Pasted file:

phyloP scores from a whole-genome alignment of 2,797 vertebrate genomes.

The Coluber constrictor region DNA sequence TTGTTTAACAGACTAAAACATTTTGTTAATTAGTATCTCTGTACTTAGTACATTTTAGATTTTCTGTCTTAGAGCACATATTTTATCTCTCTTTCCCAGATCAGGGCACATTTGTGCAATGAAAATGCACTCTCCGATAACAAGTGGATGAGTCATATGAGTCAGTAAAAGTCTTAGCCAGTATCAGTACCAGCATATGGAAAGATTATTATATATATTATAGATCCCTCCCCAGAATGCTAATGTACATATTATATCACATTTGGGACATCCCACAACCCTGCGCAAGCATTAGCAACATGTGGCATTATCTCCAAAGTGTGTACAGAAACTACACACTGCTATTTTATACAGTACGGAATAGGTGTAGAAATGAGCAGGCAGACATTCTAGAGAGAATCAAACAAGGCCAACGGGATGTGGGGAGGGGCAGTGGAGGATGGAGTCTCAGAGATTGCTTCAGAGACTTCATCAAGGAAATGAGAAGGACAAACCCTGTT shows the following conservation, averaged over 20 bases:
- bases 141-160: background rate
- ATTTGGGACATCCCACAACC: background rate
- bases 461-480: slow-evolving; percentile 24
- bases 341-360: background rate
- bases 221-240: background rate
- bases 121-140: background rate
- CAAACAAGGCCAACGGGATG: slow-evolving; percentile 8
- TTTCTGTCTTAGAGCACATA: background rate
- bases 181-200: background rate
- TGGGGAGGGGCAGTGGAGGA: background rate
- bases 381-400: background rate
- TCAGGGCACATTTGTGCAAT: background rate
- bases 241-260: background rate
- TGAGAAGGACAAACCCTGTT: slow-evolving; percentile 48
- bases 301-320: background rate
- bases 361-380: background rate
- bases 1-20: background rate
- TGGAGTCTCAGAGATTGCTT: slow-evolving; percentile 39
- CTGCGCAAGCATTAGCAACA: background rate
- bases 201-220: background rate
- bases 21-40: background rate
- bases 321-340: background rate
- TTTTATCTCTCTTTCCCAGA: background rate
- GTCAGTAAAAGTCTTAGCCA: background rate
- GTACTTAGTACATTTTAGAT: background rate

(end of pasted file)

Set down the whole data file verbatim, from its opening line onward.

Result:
phyloP scores from a whole-genome alignment of 2,797 vertebrate genomes.

The Coluber constrictor region DNA sequence TTGTTTAACAGACTAAAACATTTTGTTAATTAGTATCTCTGTACTTAGTACATTTTAGATTTTCTGTCTTAGAGCACATATTTTATCTCTCTTTCCCAGATCAGGGCACATTTGTGCAATGAAAATGCACTCTCCGATAACAAGTGGATGAGTCATATGAGTCAGTAAAAGTCTTAGCCAGTATCAGTACCAGCATATGGAAAGATTATTATATATATTATAGATCCCTCCCCAGAATGCTAATGTACATATTATATCACATTTGGGACATCCCACAACCCTGCGCAAGCATTAGCAACATGTGGCATTATCTCCAAAGTGTGTACAGAAACTACACACTGCTATTTTATACAGTACGGAATAGGTGTAGAAATGAGCAGGCAGACATTCTAGAGAGAATCAAACAAGGCCAACGGGATGTGGGGAGGGGCAGTGGAGGATGGAGTCTCAGAGATTGCTTCAGAGACTTCATCAAGGAAATGAGAAGGACAAACCCTGTT shows the following conservation, averaged over 20 bases:
- bases 141-160: background rate
- ATTTGGGACATCCCACAACC: background rate
- bases 461-480: slow-evolving; percentile 24
- bases 341-360: background rate
- bases 221-240: background rate
- bases 121-140: background rate
- CAAACAAGGCCAACGGGATG: slow-evolving; percentile 8
- TTTCTGTCTTAGAGCACATA: background rate
- bases 181-200: background rate
- TGGGGAGGGGCAGTGGAGGA: background rate
- bases 381-400: background rate
- TCAGGGCACATTTGTGCAAT: background rate
- bases 241-260: background rate
- TGAGAAGGACAAACCCTGTT: slow-evolving; percentile 48
- bases 301-320: background rate
- bases 361-380: background rate
- bases 1-20: background rate
- TGGAGTCTCAGAGATTGCTT: slow-evolving; percentile 39
- CTGCGCAAGCATTAGCAACA: background rate
- bases 201-220: background rate
- bases 21-40: background rate
- bases 321-340: background rate
- TTTTATCTCTCTTTCCCAGA: background rate
- GTCAGTAAAAGTCTTAGCCA: background rate
- GTACTTAGTACATTTTAGAT: background rate